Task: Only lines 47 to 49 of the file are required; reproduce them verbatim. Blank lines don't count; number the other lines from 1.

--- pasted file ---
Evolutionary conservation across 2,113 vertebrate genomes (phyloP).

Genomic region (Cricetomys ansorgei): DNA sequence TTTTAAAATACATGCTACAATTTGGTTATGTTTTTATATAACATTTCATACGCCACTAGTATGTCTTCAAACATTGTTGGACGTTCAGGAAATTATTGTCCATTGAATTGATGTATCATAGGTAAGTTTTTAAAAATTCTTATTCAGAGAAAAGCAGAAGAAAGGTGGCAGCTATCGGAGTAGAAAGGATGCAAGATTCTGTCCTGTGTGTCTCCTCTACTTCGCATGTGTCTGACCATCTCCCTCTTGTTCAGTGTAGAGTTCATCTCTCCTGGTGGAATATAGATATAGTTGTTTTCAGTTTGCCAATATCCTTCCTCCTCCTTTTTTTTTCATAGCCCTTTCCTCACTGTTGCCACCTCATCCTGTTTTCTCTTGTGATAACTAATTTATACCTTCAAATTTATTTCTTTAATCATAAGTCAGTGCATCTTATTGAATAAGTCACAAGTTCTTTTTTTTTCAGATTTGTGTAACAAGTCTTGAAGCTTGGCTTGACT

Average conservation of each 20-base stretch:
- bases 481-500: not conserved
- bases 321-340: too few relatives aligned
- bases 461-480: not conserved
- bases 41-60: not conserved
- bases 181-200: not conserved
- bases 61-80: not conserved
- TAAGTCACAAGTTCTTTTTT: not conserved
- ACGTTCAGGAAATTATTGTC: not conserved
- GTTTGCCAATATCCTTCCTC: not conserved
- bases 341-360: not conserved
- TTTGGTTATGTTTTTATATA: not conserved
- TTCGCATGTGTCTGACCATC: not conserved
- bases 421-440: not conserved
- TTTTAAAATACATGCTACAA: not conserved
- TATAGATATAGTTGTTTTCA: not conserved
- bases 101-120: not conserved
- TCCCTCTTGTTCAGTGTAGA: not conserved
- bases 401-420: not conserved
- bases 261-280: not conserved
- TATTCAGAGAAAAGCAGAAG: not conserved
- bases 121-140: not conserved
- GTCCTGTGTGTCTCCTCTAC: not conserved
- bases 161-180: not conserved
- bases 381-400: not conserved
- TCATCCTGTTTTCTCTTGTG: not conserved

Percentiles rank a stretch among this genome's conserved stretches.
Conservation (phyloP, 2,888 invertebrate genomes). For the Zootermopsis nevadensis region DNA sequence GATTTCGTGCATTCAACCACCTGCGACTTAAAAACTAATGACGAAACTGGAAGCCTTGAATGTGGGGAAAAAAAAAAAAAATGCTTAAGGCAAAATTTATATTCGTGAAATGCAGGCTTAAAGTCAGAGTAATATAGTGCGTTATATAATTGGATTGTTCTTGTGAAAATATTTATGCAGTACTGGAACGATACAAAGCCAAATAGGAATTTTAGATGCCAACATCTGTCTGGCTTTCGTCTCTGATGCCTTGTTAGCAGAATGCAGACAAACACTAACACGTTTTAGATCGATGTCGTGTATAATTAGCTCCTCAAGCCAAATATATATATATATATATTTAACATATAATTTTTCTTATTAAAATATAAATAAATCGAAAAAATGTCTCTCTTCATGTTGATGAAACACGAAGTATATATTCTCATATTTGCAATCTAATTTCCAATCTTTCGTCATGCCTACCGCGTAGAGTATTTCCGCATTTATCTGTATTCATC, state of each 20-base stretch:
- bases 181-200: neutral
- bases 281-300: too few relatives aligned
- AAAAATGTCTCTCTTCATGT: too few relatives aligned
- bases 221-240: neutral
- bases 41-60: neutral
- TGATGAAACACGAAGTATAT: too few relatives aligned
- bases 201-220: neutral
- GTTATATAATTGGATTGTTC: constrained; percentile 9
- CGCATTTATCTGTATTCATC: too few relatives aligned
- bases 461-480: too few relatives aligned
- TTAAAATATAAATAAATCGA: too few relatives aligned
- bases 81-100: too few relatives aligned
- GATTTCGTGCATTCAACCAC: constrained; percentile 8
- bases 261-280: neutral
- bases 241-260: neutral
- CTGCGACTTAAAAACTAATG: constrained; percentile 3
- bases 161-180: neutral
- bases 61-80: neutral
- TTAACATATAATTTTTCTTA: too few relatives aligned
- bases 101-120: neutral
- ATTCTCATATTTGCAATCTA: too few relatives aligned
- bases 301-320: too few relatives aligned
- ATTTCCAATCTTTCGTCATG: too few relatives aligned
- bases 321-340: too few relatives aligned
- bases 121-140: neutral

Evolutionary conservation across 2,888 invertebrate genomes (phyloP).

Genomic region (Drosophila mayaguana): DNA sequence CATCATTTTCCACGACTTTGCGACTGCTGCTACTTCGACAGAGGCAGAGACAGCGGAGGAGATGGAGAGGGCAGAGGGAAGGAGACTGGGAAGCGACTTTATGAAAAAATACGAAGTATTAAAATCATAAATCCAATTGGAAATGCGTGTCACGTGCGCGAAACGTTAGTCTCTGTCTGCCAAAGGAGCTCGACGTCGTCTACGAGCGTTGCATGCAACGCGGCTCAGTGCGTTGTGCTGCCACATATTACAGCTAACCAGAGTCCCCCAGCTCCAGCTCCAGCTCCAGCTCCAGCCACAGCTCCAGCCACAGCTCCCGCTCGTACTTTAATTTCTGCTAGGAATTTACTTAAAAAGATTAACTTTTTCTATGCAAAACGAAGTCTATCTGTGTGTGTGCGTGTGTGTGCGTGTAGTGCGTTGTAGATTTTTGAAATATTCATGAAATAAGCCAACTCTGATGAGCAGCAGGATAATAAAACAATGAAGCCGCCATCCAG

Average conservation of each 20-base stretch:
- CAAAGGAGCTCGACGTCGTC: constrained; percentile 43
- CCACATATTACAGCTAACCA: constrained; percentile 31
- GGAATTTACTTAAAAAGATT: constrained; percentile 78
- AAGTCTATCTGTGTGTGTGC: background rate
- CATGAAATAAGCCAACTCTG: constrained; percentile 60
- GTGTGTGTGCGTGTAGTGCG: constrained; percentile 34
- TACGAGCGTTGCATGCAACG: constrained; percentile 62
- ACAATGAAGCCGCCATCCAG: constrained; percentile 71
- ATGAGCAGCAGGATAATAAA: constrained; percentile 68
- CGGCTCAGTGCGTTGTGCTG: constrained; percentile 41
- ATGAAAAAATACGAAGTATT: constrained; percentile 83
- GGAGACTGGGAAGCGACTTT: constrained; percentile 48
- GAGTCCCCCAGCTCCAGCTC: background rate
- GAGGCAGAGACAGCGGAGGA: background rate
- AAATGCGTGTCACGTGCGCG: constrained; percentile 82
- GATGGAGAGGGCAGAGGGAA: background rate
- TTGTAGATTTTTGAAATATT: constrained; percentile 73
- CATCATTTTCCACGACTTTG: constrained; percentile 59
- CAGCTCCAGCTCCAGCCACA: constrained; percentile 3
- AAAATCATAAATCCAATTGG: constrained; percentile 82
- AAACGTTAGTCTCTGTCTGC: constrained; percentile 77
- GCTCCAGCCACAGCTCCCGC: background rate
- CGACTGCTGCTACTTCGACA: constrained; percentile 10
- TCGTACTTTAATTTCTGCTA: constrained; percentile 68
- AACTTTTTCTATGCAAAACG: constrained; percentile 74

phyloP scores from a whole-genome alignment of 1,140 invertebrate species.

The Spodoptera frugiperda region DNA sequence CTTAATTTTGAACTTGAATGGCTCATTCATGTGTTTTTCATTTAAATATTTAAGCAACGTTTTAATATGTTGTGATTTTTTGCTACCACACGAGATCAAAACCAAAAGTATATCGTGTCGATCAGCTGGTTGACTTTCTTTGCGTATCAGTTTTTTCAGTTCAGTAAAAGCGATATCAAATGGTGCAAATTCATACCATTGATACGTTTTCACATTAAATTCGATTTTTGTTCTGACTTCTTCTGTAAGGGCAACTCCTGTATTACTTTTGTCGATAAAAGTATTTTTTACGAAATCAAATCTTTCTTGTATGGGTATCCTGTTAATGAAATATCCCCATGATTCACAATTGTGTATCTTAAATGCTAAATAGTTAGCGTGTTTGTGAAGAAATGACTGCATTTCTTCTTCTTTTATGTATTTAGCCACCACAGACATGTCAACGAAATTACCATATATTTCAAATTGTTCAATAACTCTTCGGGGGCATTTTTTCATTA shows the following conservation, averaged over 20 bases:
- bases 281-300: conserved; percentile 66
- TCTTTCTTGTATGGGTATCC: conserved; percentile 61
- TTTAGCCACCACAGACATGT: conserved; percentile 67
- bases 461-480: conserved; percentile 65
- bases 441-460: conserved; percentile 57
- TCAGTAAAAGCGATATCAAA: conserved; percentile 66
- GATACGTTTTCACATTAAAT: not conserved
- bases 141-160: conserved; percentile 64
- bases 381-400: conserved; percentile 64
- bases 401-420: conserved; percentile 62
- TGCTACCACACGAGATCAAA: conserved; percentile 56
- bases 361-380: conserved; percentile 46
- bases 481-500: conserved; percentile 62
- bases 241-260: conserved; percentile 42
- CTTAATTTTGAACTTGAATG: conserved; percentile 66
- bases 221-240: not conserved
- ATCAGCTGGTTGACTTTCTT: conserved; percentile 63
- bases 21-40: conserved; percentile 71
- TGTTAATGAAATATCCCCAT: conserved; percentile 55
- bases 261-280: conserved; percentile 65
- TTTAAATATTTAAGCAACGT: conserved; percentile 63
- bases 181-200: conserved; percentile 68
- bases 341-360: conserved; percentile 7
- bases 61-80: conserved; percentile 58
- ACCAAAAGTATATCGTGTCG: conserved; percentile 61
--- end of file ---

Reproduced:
- bases 161-180: neutral
- bases 61-80: neutral
- TTAACATATAATTTTTCTTA: too few relatives aligned